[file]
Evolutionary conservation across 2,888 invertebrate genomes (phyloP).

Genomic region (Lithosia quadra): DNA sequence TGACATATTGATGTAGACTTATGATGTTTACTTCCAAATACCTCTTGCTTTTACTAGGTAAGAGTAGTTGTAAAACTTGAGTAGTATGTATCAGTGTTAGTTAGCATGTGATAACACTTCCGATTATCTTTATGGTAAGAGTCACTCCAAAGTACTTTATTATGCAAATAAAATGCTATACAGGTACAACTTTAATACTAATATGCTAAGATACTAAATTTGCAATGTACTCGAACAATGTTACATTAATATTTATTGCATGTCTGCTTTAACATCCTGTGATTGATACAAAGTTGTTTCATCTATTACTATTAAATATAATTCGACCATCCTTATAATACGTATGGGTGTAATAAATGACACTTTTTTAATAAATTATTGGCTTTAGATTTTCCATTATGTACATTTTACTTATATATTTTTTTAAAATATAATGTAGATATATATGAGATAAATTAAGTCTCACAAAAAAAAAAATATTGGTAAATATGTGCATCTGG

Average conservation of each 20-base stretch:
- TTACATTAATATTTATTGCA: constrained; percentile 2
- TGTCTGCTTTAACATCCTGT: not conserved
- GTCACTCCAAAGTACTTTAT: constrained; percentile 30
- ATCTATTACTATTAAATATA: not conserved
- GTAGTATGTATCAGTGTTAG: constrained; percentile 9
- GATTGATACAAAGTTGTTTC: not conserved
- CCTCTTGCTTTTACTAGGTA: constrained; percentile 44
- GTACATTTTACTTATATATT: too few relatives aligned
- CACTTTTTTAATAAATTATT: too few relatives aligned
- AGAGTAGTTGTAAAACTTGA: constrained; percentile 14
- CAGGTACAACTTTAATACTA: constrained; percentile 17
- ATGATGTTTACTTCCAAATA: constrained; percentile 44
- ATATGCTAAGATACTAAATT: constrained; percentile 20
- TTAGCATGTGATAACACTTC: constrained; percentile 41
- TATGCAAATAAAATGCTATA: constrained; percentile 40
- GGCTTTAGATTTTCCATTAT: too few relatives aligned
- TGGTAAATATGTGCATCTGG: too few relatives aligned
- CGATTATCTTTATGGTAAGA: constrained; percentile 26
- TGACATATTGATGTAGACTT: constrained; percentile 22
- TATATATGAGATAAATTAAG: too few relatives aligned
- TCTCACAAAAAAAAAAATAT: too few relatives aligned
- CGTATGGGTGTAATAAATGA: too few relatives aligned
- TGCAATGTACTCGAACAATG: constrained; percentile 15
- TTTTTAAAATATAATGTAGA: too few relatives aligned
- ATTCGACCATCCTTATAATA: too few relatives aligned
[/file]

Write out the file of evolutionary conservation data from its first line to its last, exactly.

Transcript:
Evolutionary conservation across 2,888 invertebrate genomes (phyloP).

Genomic region (Lithosia quadra): DNA sequence TGACATATTGATGTAGACTTATGATGTTTACTTCCAAATACCTCTTGCTTTTACTAGGTAAGAGTAGTTGTAAAACTTGAGTAGTATGTATCAGTGTTAGTTAGCATGTGATAACACTTCCGATTATCTTTATGGTAAGAGTCACTCCAAAGTACTTTATTATGCAAATAAAATGCTATACAGGTACAACTTTAATACTAATATGCTAAGATACTAAATTTGCAATGTACTCGAACAATGTTACATTAATATTTATTGCATGTCTGCTTTAACATCCTGTGATTGATACAAAGTTGTTTCATCTATTACTATTAAATATAATTCGACCATCCTTATAATACGTATGGGTGTAATAAATGACACTTTTTTAATAAATTATTGGCTTTAGATTTTCCATTATGTACATTTTACTTATATATTTTTTTAAAATATAATGTAGATATATATGAGATAAATTAAGTCTCACAAAAAAAAAAATATTGGTAAATATGTGCATCTGG

Average conservation of each 20-base stretch:
- TTACATTAATATTTATTGCA: constrained; percentile 2
- TGTCTGCTTTAACATCCTGT: not conserved
- GTCACTCCAAAGTACTTTAT: constrained; percentile 30
- ATCTATTACTATTAAATATA: not conserved
- GTAGTATGTATCAGTGTTAG: constrained; percentile 9
- GATTGATACAAAGTTGTTTC: not conserved
- CCTCTTGCTTTTACTAGGTA: constrained; percentile 44
- GTACATTTTACTTATATATT: too few relatives aligned
- CACTTTTTTAATAAATTATT: too few relatives aligned
- AGAGTAGTTGTAAAACTTGA: constrained; percentile 14
- CAGGTACAACTTTAATACTA: constrained; percentile 17
- ATGATGTTTACTTCCAAATA: constrained; percentile 44
- ATATGCTAAGATACTAAATT: constrained; percentile 20
- TTAGCATGTGATAACACTTC: constrained; percentile 41
- TATGCAAATAAAATGCTATA: constrained; percentile 40
- GGCTTTAGATTTTCCATTAT: too few relatives aligned
- TGGTAAATATGTGCATCTGG: too few relatives aligned
- CGATTATCTTTATGGTAAGA: constrained; percentile 26
- TGACATATTGATGTAGACTT: constrained; percentile 22
- TATATATGAGATAAATTAAG: too few relatives aligned
- TCTCACAAAAAAAAAAATAT: too few relatives aligned
- CGTATGGGTGTAATAAATGA: too few relatives aligned
- TGCAATGTACTCGAACAATG: constrained; percentile 15
- TTTTTAAAATATAATGTAGA: too few relatives aligned
- ATTCGACCATCCTTATAATA: too few relatives aligned